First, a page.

State (Furey) v Min.Defence & Ag

Judgment Date01 January 1988
Neutral Citation1984 WJSC-SC 408
CourtSupreme Court
Docket Number(279/80)
Date01 January 1988

1984 WJSC-SC 408


O'Higgins C.J.

Griffin J.

McCarthy J.






Subject Headings:


NATURAL JUSTICE: office holder




JUDGMENT delivered on the 2nd day of March 1984by McCARTHY J. (O'HIGGINS C.J. concurring)


The prosecutor was a member of An Forsa Cosanta Aitiuil from the 26th February 1970 until the 7th August 1974, when he was discharged from the F.C.A. by reason of his having enlisted in the Permanent Defence Force for a period of three years; he served as a Gunner in the Second Field Artillery Regiment, McKee Barracks, Dublin and was promoted to the rank of Three Star Private in May 1975. He was discharged from the Permanent Defence Force on the 14th August 1975 with the followingtestimonial:

"Gunner John Furey served in the Army for one year and eight days and was engaged in recruit training and general duties during hisservice."


The Certificate of Discharge stated as reason for discharge: "His services being no longer required" and that his military conduct was "unsatisfactory".


On foot of an affidavit sworn on the 20th August 1979 and filed on the 5th September 1979, Barrington J., on the 22nd October 1979, granted the prosecutor a conditional order of certiorari directed to the respondents to "send before the Court here for the purpose of being quashed any order or other record of the discharge of the prosecutor from the Defence Forces." The grounds for making the order were referred to as being those set out in paragraphs 9, 10, 11 and 12 of the prosecutor's affidavit.


The contention of the prosecutor made at the time was,essentially, that he had not been told the reasons for his intended dis-charge nor was he given any opportunity of making representations, if only ad misercordiam, in his own defence. The affidavit did not advert to a circumstance which has been conceded in this Court - that the use of the term "unsatisfactory" as a description of the prosecutor's military conduct, set out in his Certificate of Discharge, is quite inappropriate having regard to the contents of Defence Force Regulations A.8. Counsel on behalf of the respondents undertook to this Court to alter the Certificate of Discharge to the effect that the word "fair" would be substituted for the word"unsatisfactory".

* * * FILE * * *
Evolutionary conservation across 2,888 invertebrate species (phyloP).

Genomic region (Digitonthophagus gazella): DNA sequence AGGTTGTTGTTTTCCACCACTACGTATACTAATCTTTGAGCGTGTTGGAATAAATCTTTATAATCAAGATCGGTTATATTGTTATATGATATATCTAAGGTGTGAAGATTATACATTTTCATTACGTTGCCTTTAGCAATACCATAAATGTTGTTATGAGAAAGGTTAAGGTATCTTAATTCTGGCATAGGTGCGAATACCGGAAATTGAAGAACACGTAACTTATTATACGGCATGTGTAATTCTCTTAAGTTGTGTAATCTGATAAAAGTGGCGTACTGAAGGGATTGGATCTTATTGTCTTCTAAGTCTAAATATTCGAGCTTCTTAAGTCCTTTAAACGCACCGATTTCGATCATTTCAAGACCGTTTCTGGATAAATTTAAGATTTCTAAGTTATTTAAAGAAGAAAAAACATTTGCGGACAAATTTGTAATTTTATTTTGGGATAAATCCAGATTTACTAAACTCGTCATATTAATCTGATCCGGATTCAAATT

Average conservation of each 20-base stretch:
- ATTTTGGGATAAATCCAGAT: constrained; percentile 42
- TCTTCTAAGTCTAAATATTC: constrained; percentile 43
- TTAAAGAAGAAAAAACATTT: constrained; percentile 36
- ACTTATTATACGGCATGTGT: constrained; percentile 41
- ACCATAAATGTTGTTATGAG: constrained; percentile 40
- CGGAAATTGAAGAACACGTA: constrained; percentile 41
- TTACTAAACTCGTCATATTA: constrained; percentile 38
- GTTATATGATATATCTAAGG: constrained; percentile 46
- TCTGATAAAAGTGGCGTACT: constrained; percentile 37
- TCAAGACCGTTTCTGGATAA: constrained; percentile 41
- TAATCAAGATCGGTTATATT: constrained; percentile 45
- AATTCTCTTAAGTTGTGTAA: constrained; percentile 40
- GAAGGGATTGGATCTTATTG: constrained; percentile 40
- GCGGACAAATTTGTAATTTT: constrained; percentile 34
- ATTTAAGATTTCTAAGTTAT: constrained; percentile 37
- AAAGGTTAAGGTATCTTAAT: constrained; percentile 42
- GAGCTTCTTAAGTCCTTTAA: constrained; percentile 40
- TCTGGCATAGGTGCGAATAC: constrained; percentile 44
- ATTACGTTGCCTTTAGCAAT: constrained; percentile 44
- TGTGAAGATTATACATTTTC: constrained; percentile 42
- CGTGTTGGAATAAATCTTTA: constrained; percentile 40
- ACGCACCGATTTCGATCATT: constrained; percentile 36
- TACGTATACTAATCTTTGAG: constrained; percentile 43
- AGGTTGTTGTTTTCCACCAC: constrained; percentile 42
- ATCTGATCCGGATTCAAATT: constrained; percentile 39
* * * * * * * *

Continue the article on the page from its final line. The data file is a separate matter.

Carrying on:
A number of allegations of fact made by the prosecutor were contradicted on behalf of the Minister by several Army Officers and one non-commissioned officer. It is clear to me that these issues of fact could only be resolved on an oral hearing which, according to the report of the learned Judge in the High Court, counsel for the prosecutor sought. It is not clear to me why such a request wasrefused; in my view, if these issues of fact had to be resolved to meet the justice of the case, then such justice required that there be an oral hearing. If needs be, I would, even at this stage, direct such an oral hearing to be heard. Having regard to the conclusion to which I have arrived, however, I do not consider it necessary so to order.


The prosecutor relied upon the decision in The State (Gleeson)v. Minister for Defence (1976) I.R. 280; the learned High Court Judge considered that another decision of this Court - The State (Duffy) v. The Minister for Defence ( unreported) 9th May 1979, covered the instant case; I have sought to find some distinguishing feature of relevance between Gleeson's case and this case; I am unable to do so. This is not because, as is the fact, Gleeson and Furey together with another private soldier were involved in a particular incident in the Glen of Imaal in 1975, to which reference is made in some detail in Gleeson's case and also in the present case. It is because the circumstances affecting the legal issues between the parties appear to me to be identical here with Gleeson's case. Counsel for the respondents, Mr. Fennelly with admirable clarity and brevity, did not seek to contest this issue but argued againstallowing the appeal and making the conditional order absolute, essential]y, upon three grounds:-


(a) Delay. The discharge was on the 14th August 1975 - the application for certiorari was made on the 22nd October 1979.


(b) Lack of candour in the grounding affidavit. The prosecutor's first affidavit said:

"(3) I have never had any trouble with and was never disciplined by my superiors in any way".


When issue was taken on this aspect in affidavits filed on behalf of the respondents, the prosecutor mended his hand somewhat and conceded that there had been three occasions in which some form of disciplinary allegation was made against him, while contesting that there was as many as seven as averred on behalf of the respondents.